Ironically, the shotgun is the weapon that Vice President Joe Biden encourages people to buy so that they can defend themselves by firing off shells illegally.
"Buy a  shotgun"
Alexis was clearly mentally deranged, as shown by his history.  In 2004 he shot out the tires of a car belonging to construction workers in what he claimed was an anger-inspired "black out". 

He fired a round through the ceiling of his apartment into another in 2010, but he claimed that his pistol discharged accidentally, so the police dropped the inquiry.  His neighbor nonetheless said that she was "terrified" of his angry outbursts and the landlord started eviction proceedings. 

He also claimed to have PTSD as a result of being an active participant during the 2001 terrorist attack on New York City.  While he may have been present in the city, there is no evidence to indicate that he was as active as he claimed. 

He recently had a profound psychotic episode in a Rhode Island hotel where he had auditory hallucinations and claimed that he was being attacked by three men with vibratory rays. 

His access to the Navy Yard as a contractor was due to the fact that he had a security clearance as a result of two background checks which apparently did not uncover the derogatory information.  This is another example of fear of litigation and protection of mentally unstable people as a result of the ACLU drive to protect the rights of such people.  Unfortunately, that is a two-edged sword.  Any loosening of that easily results in spurious claims lodged as vendettas, such as in divorce proceedings, and other forms of harassment that can result in loss of rights and employment.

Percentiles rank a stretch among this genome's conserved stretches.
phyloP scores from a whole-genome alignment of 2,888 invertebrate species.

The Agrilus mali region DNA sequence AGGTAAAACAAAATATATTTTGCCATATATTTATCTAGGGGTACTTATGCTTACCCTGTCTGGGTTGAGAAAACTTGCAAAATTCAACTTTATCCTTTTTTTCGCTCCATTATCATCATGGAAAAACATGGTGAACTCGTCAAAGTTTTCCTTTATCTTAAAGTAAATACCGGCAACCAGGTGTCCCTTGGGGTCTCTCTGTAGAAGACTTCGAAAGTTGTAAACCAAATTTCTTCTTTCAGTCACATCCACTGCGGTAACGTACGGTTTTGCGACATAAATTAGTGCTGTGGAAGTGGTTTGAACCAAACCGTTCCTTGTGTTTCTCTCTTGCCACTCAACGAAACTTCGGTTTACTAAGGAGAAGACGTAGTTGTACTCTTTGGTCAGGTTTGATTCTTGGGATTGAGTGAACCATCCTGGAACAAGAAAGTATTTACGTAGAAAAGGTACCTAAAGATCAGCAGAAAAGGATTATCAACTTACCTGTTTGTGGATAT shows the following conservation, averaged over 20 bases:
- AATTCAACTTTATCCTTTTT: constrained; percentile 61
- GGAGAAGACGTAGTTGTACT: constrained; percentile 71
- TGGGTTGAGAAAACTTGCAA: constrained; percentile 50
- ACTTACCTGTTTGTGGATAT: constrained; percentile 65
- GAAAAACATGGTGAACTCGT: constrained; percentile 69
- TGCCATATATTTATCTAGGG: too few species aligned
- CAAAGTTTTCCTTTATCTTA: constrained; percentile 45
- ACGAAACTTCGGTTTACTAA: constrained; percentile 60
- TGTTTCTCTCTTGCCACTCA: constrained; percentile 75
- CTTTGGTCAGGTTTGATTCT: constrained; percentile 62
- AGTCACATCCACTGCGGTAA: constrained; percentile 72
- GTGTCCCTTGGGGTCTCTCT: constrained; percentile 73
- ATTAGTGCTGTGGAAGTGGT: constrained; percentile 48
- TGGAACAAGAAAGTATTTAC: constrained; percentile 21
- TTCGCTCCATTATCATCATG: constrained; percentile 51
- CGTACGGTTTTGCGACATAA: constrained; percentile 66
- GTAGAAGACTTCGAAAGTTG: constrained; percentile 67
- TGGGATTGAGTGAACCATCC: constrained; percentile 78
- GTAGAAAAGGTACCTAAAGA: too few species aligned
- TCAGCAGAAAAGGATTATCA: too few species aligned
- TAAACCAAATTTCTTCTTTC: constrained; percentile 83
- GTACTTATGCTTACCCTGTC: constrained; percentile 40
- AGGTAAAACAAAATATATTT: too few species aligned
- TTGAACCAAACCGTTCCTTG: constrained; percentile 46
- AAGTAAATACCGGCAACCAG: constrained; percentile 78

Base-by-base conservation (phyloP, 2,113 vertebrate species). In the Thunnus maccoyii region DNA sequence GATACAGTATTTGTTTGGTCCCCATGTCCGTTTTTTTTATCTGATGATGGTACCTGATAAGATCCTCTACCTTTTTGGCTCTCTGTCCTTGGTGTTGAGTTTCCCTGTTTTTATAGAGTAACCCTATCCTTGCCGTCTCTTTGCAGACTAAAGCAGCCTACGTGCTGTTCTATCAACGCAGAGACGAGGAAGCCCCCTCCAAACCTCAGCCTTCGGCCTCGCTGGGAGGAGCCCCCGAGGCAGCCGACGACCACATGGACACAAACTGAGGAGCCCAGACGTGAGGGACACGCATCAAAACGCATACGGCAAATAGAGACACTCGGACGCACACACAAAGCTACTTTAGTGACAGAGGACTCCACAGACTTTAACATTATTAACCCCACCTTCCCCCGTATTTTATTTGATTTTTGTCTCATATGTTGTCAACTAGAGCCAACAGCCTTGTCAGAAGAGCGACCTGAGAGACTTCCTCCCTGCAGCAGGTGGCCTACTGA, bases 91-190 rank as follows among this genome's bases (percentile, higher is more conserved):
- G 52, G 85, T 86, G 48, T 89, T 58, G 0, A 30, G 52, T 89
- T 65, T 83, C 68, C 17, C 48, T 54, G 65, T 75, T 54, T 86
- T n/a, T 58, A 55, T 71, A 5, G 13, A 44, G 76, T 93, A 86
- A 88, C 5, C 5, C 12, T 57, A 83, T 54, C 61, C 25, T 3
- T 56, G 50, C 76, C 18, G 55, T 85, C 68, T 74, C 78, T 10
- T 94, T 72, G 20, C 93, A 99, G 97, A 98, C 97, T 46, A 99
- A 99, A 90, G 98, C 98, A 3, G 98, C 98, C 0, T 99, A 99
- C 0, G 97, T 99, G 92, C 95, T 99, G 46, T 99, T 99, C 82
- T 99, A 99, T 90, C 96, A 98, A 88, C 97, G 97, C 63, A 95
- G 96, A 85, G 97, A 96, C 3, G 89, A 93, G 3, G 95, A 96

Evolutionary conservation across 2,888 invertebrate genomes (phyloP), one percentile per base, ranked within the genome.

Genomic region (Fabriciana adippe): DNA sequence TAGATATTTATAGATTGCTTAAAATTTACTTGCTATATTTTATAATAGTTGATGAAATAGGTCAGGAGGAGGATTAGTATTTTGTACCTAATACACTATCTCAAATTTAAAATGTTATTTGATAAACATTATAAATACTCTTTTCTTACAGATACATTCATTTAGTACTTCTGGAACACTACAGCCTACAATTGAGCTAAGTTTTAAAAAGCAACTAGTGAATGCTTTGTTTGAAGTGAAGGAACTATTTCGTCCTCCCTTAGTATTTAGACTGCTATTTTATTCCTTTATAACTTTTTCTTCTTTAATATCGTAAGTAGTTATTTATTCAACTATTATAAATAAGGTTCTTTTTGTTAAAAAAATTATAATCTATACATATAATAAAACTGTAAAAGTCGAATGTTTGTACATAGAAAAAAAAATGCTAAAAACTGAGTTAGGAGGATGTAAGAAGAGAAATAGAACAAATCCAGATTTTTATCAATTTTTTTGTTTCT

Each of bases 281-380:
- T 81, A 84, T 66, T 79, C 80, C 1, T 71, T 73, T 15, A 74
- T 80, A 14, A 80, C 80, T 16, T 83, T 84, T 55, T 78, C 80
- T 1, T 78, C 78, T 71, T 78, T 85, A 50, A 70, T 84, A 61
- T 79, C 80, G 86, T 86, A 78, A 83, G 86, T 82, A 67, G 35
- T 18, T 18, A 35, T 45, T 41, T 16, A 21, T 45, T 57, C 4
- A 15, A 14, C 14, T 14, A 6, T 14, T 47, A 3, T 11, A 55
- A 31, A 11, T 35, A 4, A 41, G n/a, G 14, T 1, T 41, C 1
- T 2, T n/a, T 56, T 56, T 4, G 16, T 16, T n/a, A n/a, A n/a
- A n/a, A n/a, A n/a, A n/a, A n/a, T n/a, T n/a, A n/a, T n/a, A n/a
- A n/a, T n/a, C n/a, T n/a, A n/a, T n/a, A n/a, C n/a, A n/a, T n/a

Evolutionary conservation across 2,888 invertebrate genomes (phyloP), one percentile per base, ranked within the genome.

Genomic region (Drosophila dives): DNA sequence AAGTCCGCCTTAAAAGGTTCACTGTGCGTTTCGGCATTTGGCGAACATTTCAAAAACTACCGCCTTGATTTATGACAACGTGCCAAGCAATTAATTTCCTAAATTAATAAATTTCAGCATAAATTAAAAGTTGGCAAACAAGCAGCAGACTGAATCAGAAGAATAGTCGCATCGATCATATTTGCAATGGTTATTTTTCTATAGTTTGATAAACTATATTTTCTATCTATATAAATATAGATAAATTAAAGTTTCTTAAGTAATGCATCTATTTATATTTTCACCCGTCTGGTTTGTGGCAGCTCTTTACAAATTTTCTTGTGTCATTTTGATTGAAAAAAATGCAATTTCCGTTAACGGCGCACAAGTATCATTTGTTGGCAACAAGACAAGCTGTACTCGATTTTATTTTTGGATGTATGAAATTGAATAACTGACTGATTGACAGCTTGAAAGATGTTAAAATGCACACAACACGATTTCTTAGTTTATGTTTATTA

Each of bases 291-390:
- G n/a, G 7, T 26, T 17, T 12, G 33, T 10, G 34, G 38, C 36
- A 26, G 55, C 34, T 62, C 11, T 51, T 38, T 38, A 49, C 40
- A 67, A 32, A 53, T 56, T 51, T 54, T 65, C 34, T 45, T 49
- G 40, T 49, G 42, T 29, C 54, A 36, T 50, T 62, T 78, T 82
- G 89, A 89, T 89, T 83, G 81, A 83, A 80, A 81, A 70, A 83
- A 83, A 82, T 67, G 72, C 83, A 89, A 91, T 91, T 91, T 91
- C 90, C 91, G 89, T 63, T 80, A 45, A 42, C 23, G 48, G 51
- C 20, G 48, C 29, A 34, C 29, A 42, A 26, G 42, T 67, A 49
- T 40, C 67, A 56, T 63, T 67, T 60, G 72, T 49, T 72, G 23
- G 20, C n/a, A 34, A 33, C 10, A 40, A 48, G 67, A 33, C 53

A common denominator in the perpetration of such crimes is mental instability or terrorism, not the inert firearm.  If we are to address the need of keeping the mentally deranged from committing such crimes, we must devise a better way of protecting them and ourselves by directly addressing their real needs, such as the system that existed in the 1970s.


  1. An AR-15 shotgun is rich. Bozos. Gun control is a non-issue. Just a time-wasting diversion for the snooze media and the pols. The former to keep from working and the latter to keep on stealing. Meanwhile there'll be no debate about mental health care, or how you can keep a secret clearance with mental health problems.

    BTW, Texas Monthly has a good cover story on Manziel, a wunderkind out of a tiny Kerrville high school of no reputation, except for him. I like him better now. If you can't get a copy, try their web site. I wasn't surprised to see that UT turned him down. They turn down all the good QBs, it seems. But, then, so did Sherman. Only Sherman's firing, bringing in Sumlin, saved JFF (Johnny F-ing Football). So far, anyhow. If he just doesn't blow it. But he'll always have the size issue (just 6'1") far as the NFL is concerned.

    1. Manziel's young and immensely talented, but I hope that what appears to be cockiness (as opposed to a great sense of humor) can be kept in check. His Heisman does invite a huge target on his back, and some of the stories are inflated.

      As for the Navy Yard massacre, stories that tilt left are the soup d'jour, and anything that shows their falsity will be quickly and quietly suppressed.